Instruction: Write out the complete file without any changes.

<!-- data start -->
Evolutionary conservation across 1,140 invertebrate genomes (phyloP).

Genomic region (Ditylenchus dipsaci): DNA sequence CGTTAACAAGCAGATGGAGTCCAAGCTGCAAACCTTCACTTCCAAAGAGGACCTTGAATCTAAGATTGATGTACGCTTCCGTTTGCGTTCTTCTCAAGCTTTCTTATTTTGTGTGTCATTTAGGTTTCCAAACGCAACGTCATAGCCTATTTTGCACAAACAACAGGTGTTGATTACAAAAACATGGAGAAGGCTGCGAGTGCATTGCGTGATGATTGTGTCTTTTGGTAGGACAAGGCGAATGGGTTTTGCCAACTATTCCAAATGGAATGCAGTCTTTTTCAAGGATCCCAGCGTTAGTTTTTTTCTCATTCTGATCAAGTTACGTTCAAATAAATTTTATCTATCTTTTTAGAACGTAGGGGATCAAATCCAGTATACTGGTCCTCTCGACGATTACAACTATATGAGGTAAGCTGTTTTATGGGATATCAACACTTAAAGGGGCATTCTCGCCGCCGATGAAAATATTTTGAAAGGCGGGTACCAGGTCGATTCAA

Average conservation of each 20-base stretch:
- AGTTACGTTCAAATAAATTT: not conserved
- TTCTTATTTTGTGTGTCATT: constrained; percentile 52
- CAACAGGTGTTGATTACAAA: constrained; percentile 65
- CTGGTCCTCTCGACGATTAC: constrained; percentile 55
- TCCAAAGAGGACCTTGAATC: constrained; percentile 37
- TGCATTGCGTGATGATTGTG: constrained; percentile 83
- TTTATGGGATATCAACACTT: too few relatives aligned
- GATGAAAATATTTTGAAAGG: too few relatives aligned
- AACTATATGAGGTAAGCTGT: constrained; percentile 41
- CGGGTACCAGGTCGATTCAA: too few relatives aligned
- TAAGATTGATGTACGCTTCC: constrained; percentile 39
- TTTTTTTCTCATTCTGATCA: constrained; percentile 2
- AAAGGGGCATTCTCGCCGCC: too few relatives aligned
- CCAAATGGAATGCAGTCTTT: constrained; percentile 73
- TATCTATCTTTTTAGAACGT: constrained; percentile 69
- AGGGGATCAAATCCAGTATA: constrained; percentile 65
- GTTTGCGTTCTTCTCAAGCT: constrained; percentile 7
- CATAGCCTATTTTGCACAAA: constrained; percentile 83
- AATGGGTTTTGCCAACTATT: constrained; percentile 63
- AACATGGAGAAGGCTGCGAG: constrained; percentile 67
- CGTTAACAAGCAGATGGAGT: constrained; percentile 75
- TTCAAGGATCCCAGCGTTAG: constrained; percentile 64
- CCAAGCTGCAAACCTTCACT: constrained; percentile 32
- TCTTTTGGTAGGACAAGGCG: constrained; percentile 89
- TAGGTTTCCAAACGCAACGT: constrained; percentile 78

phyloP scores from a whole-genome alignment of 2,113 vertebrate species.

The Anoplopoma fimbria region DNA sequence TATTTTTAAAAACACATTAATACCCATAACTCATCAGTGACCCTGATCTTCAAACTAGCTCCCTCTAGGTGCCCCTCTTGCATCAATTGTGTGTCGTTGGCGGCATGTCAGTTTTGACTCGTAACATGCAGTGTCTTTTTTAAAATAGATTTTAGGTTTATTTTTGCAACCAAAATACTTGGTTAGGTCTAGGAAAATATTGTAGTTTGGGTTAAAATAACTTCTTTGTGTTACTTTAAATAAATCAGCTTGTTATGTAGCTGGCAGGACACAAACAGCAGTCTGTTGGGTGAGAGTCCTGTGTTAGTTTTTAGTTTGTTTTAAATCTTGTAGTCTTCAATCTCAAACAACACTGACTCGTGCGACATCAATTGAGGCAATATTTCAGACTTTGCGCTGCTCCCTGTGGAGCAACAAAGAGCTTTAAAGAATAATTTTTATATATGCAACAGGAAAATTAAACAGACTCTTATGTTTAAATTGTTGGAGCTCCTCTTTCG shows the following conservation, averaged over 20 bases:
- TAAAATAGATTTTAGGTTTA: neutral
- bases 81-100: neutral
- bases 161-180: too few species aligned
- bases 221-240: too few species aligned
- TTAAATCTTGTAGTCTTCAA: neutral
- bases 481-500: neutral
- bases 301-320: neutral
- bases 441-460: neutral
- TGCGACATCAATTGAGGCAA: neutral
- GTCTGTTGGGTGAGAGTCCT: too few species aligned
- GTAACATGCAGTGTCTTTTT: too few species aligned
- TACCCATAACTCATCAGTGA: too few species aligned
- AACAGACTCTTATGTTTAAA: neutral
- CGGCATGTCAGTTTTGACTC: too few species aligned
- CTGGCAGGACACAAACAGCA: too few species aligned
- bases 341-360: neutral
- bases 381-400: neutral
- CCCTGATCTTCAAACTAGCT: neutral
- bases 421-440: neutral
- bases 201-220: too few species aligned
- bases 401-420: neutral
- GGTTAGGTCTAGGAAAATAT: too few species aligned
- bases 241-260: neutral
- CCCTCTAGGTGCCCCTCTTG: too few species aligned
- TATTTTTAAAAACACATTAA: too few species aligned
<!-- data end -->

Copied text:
Evolutionary conservation across 1,140 invertebrate genomes (phyloP).

Genomic region (Ditylenchus dipsaci): DNA sequence CGTTAACAAGCAGATGGAGTCCAAGCTGCAAACCTTCACTTCCAAAGAGGACCTTGAATCTAAGATTGATGTACGCTTCCGTTTGCGTTCTTCTCAAGCTTTCTTATTTTGTGTGTCATTTAGGTTTCCAAACGCAACGTCATAGCCTATTTTGCACAAACAACAGGTGTTGATTACAAAAACATGGAGAAGGCTGCGAGTGCATTGCGTGATGATTGTGTCTTTTGGTAGGACAAGGCGAATGGGTTTTGCCAACTATTCCAAATGGAATGCAGTCTTTTTCAAGGATCCCAGCGTTAGTTTTTTTCTCATTCTGATCAAGTTACGTTCAAATAAATTTTATCTATCTTTTTAGAACGTAGGGGATCAAATCCAGTATACTGGTCCTCTCGACGATTACAACTATATGAGGTAAGCTGTTTTATGGGATATCAACACTTAAAGGGGCATTCTCGCCGCCGATGAAAATATTTTGAAAGGCGGGTACCAGGTCGATTCAA

Average conservation of each 20-base stretch:
- AGTTACGTTCAAATAAATTT: not conserved
- TTCTTATTTTGTGTGTCATT: constrained; percentile 52
- CAACAGGTGTTGATTACAAA: constrained; percentile 65
- CTGGTCCTCTCGACGATTAC: constrained; percentile 55
- TCCAAAGAGGACCTTGAATC: constrained; percentile 37
- TGCATTGCGTGATGATTGTG: constrained; percentile 83
- TTTATGGGATATCAACACTT: too few relatives aligned
- GATGAAAATATTTTGAAAGG: too few relatives aligned
- AACTATATGAGGTAAGCTGT: constrained; percentile 41
- CGGGTACCAGGTCGATTCAA: too few relatives aligned
- TAAGATTGATGTACGCTTCC: constrained; percentile 39
- TTTTTTTCTCATTCTGATCA: constrained; percentile 2
- AAAGGGGCATTCTCGCCGCC: too few relatives aligned
- CCAAATGGAATGCAGTCTTT: constrained; percentile 73
- TATCTATCTTTTTAGAACGT: constrained; percentile 69
- AGGGGATCAAATCCAGTATA: constrained; percentile 65
- GTTTGCGTTCTTCTCAAGCT: constrained; percentile 7
- CATAGCCTATTTTGCACAAA: constrained; percentile 83
- AATGGGTTTTGCCAACTATT: constrained; percentile 63
- AACATGGAGAAGGCTGCGAG: constrained; percentile 67
- CGTTAACAAGCAGATGGAGT: constrained; percentile 75
- TTCAAGGATCCCAGCGTTAG: constrained; percentile 64
- CCAAGCTGCAAACCTTCACT: constrained; percentile 32
- TCTTTTGGTAGGACAAGGCG: constrained; percentile 89
- TAGGTTTCCAAACGCAACGT: constrained; percentile 78

phyloP scores from a whole-genome alignment of 2,113 vertebrate species.

The Anoplopoma fimbria region DNA sequence TATTTTTAAAAACACATTAATACCCATAACTCATCAGTGACCCTGATCTTCAAACTAGCTCCCTCTAGGTGCCCCTCTTGCATCAATTGTGTGTCGTTGGCGGCATGTCAGTTTTGACTCGTAACATGCAGTGTCTTTTTTAAAATAGATTTTAGGTTTATTTTTGCAACCAAAATACTTGGTTAGGTCTAGGAAAATATTGTAGTTTGGGTTAAAATAACTTCTTTGTGTTACTTTAAATAAATCAGCTTGTTATGTAGCTGGCAGGACACAAACAGCAGTCTGTTGGGTGAGAGTCCTGTGTTAGTTTTTAGTTTGTTTTAAATCTTGTAGTCTTCAATCTCAAACAACACTGACTCGTGCGACATCAATTGAGGCAATATTTCAGACTTTGCGCTGCTCCCTGTGGAGCAACAAAGAGCTTTAAAGAATAATTTTTATATATGCAACAGGAAAATTAAACAGACTCTTATGTTTAAATTGTTGGAGCTCCTCTTTCG shows the following conservation, averaged over 20 bases:
- TAAAATAGATTTTAGGTTTA: neutral
- bases 81-100: neutral
- bases 161-180: too few species aligned
- bases 221-240: too few species aligned
- TTAAATCTTGTAGTCTTCAA: neutral
- bases 481-500: neutral
- bases 301-320: neutral
- bases 441-460: neutral
- TGCGACATCAATTGAGGCAA: neutral
- GTCTGTTGGGTGAGAGTCCT: too few species aligned
- GTAACATGCAGTGTCTTTTT: too few species aligned
- TACCCATAACTCATCAGTGA: too few species aligned
- AACAGACTCTTATGTTTAAA: neutral
- CGGCATGTCAGTTTTGACTC: too few species aligned
- CTGGCAGGACACAAACAGCA: too few species aligned
- bases 341-360: neutral
- bases 381-400: neutral
- CCCTGATCTTCAAACTAGCT: neutral
- bases 421-440: neutral
- bases 201-220: too few species aligned
- bases 401-420: neutral
- GGTTAGGTCTAGGAAAATAT: too few species aligned
- bases 241-260: neutral
- CCCTCTAGGTGCCCCTCTTG: too few species aligned
- TATTTTTAAAAACACATTAA: too few species aligned